Big Army, which is essentially the entire force minus special ops types, is a very strange bureaucracy with little understanding of how to use unique assets. No private should be treated differently than another and it would cause resentment if Specialist Rosenthal, the only guy in the unit who spoke Arabic, were spared the guard duty, KP, and shit details (in the case of deployments to desert environments, quite literally) the other lower enlisted soldiers pulled. Naturally, too, he needs to partake of all the same common task training and Infantry skills as the rest of the boys. Keeping his Arabic skills up to speed, well, that’s something he should do on his own time.

And some foreign woman with her head covered in a scarf?! How do you fit her into the unit?

It’s not just linguists and foreigners, either. My MLRS battalion had a GS-12 technical person who acted as the liaison with the manufacturer of the then-new rocket launchers. When we deployed to Desert Storm, he was ordered to deploy with us. Even though he was a retired Army warrant officer, nobody had any idea what to do with him. To this day, I have no idea what he did over there.

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James Joyner
About James Joyner
James Joyner is Professor and Department Head of Security Studies at Marine Corps University's Command and Staff College. He's a former Army officer and Desert Storm veteran. Views expressed here are his own. Follow James on Twitter @DrJJoyner.


  1. Boyd says:

    While there’s undoubtedly a certain amount of inability to see the forest for the trees in former-Sgt Rosenthal’s viewpoint, much of what he writes matches my own experience as a cryptologic linguist in the Navy. While I don’t understand it, I’ve see the reality up close and personal, and have to accept it: non-linguists just don’t understand much about linguists and how to manage them.

    My last assignment before I retired was managing language training for the Navy. My partner-in-crime and I spent the better part of a year devising a strategy for improving the widely-acknowledged poor language proficiency of a majority of our linguists. In a nutshell, it required the Navy to provide regular and meaningful training for our linguists, and after that was accomplished holding the linguists accountable for their proficiency.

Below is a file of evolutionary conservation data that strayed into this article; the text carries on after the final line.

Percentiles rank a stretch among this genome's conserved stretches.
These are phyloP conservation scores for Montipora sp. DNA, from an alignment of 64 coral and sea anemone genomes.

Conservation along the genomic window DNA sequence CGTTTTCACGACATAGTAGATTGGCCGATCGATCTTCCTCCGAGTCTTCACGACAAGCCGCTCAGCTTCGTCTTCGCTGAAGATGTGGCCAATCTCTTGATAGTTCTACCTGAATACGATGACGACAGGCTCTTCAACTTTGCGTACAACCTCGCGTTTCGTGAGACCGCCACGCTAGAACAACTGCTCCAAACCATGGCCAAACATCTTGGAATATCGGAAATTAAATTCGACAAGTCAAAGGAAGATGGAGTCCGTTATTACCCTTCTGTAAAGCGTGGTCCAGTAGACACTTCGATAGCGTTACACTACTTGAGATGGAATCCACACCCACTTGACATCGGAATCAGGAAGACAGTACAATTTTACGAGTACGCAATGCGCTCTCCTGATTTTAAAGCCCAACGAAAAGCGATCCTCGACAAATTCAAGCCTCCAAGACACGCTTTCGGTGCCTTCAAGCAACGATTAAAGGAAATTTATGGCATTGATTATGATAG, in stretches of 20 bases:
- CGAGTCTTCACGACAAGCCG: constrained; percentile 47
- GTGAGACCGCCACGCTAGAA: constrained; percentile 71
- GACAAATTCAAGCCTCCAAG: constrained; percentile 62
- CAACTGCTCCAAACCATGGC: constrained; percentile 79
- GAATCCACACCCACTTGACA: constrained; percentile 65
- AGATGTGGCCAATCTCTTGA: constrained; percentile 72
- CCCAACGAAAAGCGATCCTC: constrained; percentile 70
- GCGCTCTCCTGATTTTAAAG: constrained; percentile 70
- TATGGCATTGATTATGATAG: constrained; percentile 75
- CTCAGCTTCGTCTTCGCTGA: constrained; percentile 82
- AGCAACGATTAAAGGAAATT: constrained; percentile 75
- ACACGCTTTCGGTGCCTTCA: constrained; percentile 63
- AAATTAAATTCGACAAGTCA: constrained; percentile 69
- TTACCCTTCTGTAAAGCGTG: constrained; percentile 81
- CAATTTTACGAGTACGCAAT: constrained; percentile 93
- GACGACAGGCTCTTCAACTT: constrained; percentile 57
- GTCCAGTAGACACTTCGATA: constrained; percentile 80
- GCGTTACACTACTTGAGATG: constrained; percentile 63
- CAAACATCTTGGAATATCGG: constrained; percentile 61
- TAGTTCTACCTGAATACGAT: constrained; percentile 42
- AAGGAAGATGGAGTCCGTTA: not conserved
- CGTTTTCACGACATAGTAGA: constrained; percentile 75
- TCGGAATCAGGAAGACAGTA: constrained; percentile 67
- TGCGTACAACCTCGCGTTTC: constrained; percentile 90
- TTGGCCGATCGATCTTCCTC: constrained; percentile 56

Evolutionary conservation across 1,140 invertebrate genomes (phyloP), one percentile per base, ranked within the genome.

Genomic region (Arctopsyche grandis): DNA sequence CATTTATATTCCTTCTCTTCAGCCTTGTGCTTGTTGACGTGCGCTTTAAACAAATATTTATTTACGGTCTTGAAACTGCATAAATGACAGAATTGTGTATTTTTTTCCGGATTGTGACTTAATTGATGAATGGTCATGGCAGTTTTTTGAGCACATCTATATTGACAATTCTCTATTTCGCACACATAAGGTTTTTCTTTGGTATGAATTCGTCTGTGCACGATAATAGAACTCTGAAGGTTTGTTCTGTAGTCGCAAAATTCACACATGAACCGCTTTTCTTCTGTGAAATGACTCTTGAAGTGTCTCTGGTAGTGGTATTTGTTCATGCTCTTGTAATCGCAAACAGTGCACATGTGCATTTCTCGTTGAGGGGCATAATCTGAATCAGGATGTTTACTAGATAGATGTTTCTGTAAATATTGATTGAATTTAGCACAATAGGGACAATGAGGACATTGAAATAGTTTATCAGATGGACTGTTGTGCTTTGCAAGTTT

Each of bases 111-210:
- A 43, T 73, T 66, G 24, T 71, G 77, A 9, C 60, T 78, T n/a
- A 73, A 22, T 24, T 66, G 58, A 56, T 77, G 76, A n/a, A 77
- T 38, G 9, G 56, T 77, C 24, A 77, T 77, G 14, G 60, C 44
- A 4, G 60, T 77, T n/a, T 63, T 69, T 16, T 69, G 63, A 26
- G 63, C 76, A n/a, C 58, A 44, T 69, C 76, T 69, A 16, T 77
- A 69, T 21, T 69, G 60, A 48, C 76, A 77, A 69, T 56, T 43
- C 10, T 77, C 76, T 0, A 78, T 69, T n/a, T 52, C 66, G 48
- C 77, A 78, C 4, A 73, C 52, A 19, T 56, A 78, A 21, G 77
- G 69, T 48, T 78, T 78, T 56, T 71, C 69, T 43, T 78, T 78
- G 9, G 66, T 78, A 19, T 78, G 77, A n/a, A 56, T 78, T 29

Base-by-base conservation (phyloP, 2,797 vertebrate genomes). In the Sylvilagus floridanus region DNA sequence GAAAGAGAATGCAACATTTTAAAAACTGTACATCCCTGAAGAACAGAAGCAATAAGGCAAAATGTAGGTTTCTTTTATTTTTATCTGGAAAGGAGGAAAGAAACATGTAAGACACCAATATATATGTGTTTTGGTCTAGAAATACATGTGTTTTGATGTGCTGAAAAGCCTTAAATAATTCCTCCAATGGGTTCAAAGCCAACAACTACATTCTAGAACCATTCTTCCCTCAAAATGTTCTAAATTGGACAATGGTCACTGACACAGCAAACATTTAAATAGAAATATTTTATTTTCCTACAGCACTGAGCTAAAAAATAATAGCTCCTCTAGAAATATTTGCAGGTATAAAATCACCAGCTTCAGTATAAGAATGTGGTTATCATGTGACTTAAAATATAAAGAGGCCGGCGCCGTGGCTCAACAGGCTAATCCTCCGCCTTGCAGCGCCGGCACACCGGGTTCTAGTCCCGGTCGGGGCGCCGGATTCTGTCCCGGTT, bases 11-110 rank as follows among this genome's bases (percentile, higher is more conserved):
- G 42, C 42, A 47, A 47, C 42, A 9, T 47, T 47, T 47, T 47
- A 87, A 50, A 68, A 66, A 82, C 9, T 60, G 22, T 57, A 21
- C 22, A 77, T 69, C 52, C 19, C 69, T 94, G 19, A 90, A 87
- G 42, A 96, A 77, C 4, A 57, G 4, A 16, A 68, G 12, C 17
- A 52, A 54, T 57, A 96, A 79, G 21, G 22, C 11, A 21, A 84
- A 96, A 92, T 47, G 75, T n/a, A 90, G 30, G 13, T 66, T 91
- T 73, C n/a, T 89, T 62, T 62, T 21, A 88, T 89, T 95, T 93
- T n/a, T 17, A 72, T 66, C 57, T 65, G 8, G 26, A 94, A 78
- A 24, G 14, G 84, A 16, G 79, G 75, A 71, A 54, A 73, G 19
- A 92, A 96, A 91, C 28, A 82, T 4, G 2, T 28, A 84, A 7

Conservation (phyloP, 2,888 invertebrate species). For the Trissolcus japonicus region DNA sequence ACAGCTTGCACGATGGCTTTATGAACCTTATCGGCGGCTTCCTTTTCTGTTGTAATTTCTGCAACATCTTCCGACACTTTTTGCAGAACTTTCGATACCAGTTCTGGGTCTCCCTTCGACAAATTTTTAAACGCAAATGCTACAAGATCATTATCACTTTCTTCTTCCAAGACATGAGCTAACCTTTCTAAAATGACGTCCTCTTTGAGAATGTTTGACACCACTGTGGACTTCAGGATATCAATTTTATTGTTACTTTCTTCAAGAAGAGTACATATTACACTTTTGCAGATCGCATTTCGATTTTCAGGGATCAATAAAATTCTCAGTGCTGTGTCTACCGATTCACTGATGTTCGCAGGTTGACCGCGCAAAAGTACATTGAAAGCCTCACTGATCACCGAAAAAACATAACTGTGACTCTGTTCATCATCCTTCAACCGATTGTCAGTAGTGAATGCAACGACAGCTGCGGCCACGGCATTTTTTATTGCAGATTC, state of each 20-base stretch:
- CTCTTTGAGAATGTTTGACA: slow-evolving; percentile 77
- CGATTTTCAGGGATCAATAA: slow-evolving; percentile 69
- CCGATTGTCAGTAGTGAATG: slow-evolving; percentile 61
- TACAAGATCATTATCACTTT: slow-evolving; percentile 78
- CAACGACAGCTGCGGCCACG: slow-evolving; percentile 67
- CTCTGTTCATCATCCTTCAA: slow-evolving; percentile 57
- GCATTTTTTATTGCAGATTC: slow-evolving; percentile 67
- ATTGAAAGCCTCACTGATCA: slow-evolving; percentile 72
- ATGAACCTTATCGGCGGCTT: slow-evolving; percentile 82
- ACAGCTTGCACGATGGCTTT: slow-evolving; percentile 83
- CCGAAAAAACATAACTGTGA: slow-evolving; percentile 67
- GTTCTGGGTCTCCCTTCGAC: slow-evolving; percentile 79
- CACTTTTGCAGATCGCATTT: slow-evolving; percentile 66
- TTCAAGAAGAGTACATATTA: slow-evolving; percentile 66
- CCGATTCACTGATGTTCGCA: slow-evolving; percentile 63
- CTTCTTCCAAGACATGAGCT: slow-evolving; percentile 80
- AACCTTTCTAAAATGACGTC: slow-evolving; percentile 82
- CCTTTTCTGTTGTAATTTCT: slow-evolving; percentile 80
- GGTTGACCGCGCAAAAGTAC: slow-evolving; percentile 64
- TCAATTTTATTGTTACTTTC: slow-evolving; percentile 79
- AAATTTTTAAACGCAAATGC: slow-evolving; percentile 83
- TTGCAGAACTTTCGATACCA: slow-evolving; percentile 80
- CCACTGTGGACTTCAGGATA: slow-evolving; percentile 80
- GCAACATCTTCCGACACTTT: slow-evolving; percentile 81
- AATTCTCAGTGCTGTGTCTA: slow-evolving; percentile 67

After presenting this comprehensive plan to the powers-that-were, it was decided that that whole training thing was too expensive, but they really like that accountability plan, and implemented it alone. Needless to say, I wasn’t very popular with my shipmates after that.

    Generally, though, non-linguists can’t understand how language proficiency isn’t just another skill akin to flying an airplane or repairing a boiler. And my experience has been that the vast majority are incapable of being educated on the subject.

  2. James Joyner says:

    @Boyd: As I say, the military doesn’t do “special” very well.

  3. Boyd says:

    It’s a matter of respect. The military respects the special nature of SpecOps. Just about any other kind of special, not so much.

  4. Hey Norm says:

    I was going to make a cunning linguist comment…then decided not to.

  5. James Joyner says:

    @Boyd: And even that took decades. It took a presidential order for SF to get to keep their green berets, which Big Army resented. And, until SOCOM came around, doing more than one tour in SF was a career dead end for an officer, with colonel the top of the food chain. With USSOCOM, though, there are now 4-stars running around with SEAL or SF backgrounds.

  6. Lit3Bolt says:

    Finally, government waste can all agree on, but I predict that no one do anything about this because we need to “respect our troops,” a propaganda phrase that has been hashed and repeated into meaninglessness.

  7. michael reynolds says:

    A friend of mine is a soldier (I think she moved to National Guard now) sent through the language school in Monterey. The Army chooses the language you’ll learn, so they assigned her Korean.

    Tours in Iraq: 2. And she’s expecting a trip to Afghanistan next. Hasn’t seen Korea yet, and has lost most of her fluency.

  8. An old professor of mine had a similar experience — fluent in French, German, Russian before commissioning as an O-1. Sent to Monterrey to learn Korean, and then deployed to Morrocco and Egypt for most of his uniformed time.